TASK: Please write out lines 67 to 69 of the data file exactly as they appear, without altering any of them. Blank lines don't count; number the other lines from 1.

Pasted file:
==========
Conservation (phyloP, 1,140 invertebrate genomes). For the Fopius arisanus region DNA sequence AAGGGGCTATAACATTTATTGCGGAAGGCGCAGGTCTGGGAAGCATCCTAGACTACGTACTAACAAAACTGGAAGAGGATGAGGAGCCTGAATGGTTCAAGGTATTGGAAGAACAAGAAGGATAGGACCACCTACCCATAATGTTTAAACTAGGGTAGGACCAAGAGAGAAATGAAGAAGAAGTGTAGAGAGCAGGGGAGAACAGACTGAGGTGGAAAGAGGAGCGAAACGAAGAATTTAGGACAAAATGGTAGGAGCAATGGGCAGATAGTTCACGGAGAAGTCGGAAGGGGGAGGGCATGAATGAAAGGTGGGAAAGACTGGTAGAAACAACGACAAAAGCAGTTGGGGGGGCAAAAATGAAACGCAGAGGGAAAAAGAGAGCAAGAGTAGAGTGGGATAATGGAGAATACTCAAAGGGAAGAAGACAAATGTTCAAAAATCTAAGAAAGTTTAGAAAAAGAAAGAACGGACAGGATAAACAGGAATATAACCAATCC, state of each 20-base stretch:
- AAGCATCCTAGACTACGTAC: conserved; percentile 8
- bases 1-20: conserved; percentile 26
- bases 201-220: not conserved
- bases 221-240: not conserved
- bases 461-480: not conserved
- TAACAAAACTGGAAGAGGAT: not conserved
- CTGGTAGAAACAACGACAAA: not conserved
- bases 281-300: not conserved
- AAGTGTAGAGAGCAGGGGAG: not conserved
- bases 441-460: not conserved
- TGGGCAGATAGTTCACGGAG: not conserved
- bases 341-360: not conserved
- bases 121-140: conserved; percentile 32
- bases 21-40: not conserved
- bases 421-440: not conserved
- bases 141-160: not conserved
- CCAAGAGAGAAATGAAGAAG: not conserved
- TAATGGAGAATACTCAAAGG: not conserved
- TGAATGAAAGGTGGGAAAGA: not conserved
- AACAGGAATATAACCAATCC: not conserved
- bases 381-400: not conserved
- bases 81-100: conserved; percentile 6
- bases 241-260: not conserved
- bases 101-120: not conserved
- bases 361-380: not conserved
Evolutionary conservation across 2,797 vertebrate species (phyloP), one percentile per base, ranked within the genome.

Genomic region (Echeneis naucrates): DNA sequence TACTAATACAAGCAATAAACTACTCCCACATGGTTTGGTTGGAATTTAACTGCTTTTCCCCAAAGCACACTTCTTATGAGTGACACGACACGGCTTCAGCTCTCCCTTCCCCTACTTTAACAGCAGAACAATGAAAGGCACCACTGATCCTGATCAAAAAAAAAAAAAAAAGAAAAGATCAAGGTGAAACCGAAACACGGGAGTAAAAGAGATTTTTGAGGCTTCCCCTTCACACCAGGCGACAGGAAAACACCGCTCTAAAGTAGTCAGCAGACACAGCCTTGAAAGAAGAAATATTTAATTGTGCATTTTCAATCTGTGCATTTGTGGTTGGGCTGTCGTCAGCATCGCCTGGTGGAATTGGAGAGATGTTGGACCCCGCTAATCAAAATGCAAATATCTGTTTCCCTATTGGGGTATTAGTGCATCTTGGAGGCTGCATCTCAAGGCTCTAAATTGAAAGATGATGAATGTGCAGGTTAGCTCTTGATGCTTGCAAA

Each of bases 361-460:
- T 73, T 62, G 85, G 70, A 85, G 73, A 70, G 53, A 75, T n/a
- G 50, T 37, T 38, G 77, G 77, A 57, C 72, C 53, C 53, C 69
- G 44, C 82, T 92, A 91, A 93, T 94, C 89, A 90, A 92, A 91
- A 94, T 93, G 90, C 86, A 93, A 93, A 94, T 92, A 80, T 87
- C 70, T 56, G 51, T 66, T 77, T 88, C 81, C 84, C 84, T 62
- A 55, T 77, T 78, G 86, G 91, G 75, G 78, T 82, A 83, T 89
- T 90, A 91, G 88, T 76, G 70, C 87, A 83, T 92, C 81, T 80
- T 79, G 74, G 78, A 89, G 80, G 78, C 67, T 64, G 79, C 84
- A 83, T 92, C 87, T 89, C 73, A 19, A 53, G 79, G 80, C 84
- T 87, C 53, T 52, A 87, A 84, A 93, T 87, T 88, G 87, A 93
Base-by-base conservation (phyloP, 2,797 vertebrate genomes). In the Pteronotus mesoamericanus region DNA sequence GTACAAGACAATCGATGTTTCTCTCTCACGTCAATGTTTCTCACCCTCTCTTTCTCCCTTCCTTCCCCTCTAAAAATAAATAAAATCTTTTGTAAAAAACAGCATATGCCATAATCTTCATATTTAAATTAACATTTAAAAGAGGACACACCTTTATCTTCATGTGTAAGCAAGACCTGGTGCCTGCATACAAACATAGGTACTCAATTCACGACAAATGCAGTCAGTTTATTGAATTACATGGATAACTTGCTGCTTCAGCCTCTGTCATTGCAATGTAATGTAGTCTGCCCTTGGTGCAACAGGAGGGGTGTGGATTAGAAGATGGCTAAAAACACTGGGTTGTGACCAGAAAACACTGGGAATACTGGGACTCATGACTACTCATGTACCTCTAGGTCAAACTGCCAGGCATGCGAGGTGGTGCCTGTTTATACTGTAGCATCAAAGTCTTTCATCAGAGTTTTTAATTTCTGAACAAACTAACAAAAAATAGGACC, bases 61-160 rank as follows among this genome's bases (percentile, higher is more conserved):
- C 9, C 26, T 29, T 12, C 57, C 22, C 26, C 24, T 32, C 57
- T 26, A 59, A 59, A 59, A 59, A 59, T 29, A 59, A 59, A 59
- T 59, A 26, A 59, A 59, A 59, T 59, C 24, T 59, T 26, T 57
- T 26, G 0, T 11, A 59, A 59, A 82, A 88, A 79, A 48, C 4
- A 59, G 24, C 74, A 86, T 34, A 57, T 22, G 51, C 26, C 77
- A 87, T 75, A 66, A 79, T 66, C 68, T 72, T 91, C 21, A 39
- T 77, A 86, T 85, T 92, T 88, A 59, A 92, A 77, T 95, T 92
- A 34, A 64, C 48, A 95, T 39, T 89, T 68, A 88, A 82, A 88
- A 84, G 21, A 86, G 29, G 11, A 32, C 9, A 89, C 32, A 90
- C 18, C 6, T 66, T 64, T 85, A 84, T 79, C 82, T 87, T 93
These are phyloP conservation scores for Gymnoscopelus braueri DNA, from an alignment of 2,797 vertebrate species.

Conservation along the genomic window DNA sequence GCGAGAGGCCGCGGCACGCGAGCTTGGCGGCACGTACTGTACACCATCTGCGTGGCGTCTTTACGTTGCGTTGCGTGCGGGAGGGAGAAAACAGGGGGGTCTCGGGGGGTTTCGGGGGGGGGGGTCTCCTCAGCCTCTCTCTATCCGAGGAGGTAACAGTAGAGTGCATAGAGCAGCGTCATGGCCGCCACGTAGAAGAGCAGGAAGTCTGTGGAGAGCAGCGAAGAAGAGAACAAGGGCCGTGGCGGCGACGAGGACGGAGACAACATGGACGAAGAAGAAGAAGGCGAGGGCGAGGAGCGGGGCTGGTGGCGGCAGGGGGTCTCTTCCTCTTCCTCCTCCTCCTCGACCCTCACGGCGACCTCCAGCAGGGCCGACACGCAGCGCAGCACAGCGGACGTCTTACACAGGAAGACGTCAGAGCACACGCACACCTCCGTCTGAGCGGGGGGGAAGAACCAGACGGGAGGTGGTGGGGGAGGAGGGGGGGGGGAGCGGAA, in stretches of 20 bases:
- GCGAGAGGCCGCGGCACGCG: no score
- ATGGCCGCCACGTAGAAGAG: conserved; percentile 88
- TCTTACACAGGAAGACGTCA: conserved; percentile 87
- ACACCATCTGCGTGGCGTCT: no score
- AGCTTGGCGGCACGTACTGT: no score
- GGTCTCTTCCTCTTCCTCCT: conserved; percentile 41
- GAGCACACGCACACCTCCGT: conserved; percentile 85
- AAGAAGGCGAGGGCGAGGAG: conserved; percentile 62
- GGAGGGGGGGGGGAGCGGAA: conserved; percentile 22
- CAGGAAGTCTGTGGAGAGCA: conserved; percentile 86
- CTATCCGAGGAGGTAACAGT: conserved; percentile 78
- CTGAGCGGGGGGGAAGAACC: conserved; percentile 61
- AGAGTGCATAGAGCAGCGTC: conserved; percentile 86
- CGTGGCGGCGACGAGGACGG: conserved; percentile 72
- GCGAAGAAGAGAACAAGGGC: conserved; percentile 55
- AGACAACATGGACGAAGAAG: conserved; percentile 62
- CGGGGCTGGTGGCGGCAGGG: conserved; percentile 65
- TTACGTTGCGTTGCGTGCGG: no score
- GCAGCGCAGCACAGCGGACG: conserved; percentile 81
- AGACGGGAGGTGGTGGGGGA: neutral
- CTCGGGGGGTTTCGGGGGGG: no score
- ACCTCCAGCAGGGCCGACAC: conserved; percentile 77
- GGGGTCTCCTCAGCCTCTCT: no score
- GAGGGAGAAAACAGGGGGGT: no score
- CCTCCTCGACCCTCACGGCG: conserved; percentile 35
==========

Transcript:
- GCGAAGAAGAGAACAAGGGC: conserved; percentile 55
- AGACAACATGGACGAAGAAG: conserved; percentile 62
- CGGGGCTGGTGGCGGCAGGG: conserved; percentile 65